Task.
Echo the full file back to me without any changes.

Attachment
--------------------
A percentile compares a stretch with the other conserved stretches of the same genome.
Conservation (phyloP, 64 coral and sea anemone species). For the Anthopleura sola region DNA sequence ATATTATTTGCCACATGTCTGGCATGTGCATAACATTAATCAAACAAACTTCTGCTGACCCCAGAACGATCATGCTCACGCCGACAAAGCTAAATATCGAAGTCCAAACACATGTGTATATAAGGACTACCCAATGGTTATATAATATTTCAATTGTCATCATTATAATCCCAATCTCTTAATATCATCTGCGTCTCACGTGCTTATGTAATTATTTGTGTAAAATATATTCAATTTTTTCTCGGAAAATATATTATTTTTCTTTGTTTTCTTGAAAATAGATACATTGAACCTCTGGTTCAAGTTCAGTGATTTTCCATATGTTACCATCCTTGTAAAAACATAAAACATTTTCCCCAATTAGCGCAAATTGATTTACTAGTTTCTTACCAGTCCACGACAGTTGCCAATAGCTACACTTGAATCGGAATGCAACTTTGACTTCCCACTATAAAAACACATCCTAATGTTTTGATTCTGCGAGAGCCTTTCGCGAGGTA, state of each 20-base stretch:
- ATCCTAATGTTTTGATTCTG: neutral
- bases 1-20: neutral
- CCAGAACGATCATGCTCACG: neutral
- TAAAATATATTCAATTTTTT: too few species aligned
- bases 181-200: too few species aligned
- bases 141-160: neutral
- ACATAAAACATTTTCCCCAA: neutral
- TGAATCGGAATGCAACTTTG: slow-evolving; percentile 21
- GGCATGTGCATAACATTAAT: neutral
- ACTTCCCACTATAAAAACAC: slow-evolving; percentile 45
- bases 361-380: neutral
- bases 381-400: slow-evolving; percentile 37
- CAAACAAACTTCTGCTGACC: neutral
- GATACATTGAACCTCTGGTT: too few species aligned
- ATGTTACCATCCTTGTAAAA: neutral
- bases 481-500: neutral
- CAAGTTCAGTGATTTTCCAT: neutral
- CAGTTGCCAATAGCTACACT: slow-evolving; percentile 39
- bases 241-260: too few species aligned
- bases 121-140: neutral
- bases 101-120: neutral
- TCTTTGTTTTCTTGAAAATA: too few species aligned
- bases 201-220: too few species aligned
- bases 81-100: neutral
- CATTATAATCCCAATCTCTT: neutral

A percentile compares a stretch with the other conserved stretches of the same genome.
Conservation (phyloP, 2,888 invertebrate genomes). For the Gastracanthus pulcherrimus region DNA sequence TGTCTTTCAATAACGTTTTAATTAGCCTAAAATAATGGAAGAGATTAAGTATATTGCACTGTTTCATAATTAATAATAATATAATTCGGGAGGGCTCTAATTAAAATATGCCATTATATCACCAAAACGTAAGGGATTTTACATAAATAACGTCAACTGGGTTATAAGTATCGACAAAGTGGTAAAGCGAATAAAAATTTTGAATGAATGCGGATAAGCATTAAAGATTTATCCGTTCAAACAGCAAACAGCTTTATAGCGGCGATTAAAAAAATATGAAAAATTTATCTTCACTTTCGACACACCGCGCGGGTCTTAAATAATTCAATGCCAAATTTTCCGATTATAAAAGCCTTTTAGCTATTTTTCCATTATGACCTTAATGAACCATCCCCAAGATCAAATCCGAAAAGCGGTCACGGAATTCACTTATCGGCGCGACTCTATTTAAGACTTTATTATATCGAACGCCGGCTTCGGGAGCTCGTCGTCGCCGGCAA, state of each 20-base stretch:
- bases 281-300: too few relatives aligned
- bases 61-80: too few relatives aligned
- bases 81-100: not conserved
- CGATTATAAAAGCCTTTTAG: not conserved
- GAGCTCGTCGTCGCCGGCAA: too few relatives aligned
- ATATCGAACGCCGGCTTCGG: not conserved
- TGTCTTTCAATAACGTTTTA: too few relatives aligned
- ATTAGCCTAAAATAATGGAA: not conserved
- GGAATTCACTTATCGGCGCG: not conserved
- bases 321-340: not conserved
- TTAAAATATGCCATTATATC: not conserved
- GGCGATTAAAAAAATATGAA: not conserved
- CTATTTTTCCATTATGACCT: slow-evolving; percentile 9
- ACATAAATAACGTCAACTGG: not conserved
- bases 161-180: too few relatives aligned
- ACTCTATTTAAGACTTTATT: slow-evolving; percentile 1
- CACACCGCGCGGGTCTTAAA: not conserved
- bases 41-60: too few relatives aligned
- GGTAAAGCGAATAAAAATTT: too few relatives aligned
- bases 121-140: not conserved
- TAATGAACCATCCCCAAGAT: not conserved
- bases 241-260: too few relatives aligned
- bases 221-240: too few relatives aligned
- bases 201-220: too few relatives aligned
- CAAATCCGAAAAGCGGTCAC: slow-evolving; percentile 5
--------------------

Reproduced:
A percentile compares a stretch with the other conserved stretches of the same genome.
Conservation (phyloP, 64 coral and sea anemone species). For the Anthopleura sola region DNA sequence ATATTATTTGCCACATGTCTGGCATGTGCATAACATTAATCAAACAAACTTCTGCTGACCCCAGAACGATCATGCTCACGCCGACAAAGCTAAATATCGAAGTCCAAACACATGTGTATATAAGGACTACCCAATGGTTATATAATATTTCAATTGTCATCATTATAATCCCAATCTCTTAATATCATCTGCGTCTCACGTGCTTATGTAATTATTTGTGTAAAATATATTCAATTTTTTCTCGGAAAATATATTATTTTTCTTTGTTTTCTTGAAAATAGATACATTGAACCTCTGGTTCAAGTTCAGTGATTTTCCATATGTTACCATCCTTGTAAAAACATAAAACATTTTCCCCAATTAGCGCAAATTGATTTACTAGTTTCTTACCAGTCCACGACAGTTGCCAATAGCTACACTTGAATCGGAATGCAACTTTGACTTCCCACTATAAAAACACATCCTAATGTTTTGATTCTGCGAGAGCCTTTCGCGAGGTA, state of each 20-base stretch:
- ATCCTAATGTTTTGATTCTG: neutral
- bases 1-20: neutral
- CCAGAACGATCATGCTCACG: neutral
- TAAAATATATTCAATTTTTT: too few species aligned
- bases 181-200: too few species aligned
- bases 141-160: neutral
- ACATAAAACATTTTCCCCAA: neutral
- TGAATCGGAATGCAACTTTG: slow-evolving; percentile 21
- GGCATGTGCATAACATTAAT: neutral
- ACTTCCCACTATAAAAACAC: slow-evolving; percentile 45
- bases 361-380: neutral
- bases 381-400: slow-evolving; percentile 37
- CAAACAAACTTCTGCTGACC: neutral
- GATACATTGAACCTCTGGTT: too few species aligned
- ATGTTACCATCCTTGTAAAA: neutral
- bases 481-500: neutral
- CAAGTTCAGTGATTTTCCAT: neutral
- CAGTTGCCAATAGCTACACT: slow-evolving; percentile 39
- bases 241-260: too few species aligned
- bases 121-140: neutral
- bases 101-120: neutral
- TCTTTGTTTTCTTGAAAATA: too few species aligned
- bases 201-220: too few species aligned
- bases 81-100: neutral
- CATTATAATCCCAATCTCTT: neutral

A percentile compares a stretch with the other conserved stretches of the same genome.
Conservation (phyloP, 2,888 invertebrate genomes). For the Gastracanthus pulcherrimus region DNA sequence TGTCTTTCAATAACGTTTTAATTAGCCTAAAATAATGGAAGAGATTAAGTATATTGCACTGTTTCATAATTAATAATAATATAATTCGGGAGGGCTCTAATTAAAATATGCCATTATATCACCAAAACGTAAGGGATTTTACATAAATAACGTCAACTGGGTTATAAGTATCGACAAAGTGGTAAAGCGAATAAAAATTTTGAATGAATGCGGATAAGCATTAAAGATTTATCCGTTCAAACAGCAAACAGCTTTATAGCGGCGATTAAAAAAATATGAAAAATTTATCTTCACTTTCGACACACCGCGCGGGTCTTAAATAATTCAATGCCAAATTTTCCGATTATAAAAGCCTTTTAGCTATTTTTCCATTATGACCTTAATGAACCATCCCCAAGATCAAATCCGAAAAGCGGTCACGGAATTCACTTATCGGCGCGACTCTATTTAAGACTTTATTATATCGAACGCCGGCTTCGGGAGCTCGTCGTCGCCGGCAA, state of each 20-base stretch:
- bases 281-300: too few relatives aligned
- bases 61-80: too few relatives aligned
- bases 81-100: not conserved
- CGATTATAAAAGCCTTTTAG: not conserved
- GAGCTCGTCGTCGCCGGCAA: too few relatives aligned
- ATATCGAACGCCGGCTTCGG: not conserved
- TGTCTTTCAATAACGTTTTA: too few relatives aligned
- ATTAGCCTAAAATAATGGAA: not conserved
- GGAATTCACTTATCGGCGCG: not conserved
- bases 321-340: not conserved
- TTAAAATATGCCATTATATC: not conserved
- GGCGATTAAAAAAATATGAA: not conserved
- CTATTTTTCCATTATGACCT: slow-evolving; percentile 9
- ACATAAATAACGTCAACTGG: not conserved
- bases 161-180: too few relatives aligned
- ACTCTATTTAAGACTTTATT: slow-evolving; percentile 1
- CACACCGCGCGGGTCTTAAA: not conserved
- bases 41-60: too few relatives aligned
- GGTAAAGCGAATAAAAATTT: too few relatives aligned
- bases 121-140: not conserved
- TAATGAACCATCCCCAAGAT: not conserved
- bases 241-260: too few relatives aligned
- bases 221-240: too few relatives aligned
- bases 201-220: too few relatives aligned
- CAAATCCGAAAAGCGGTCAC: slow-evolving; percentile 5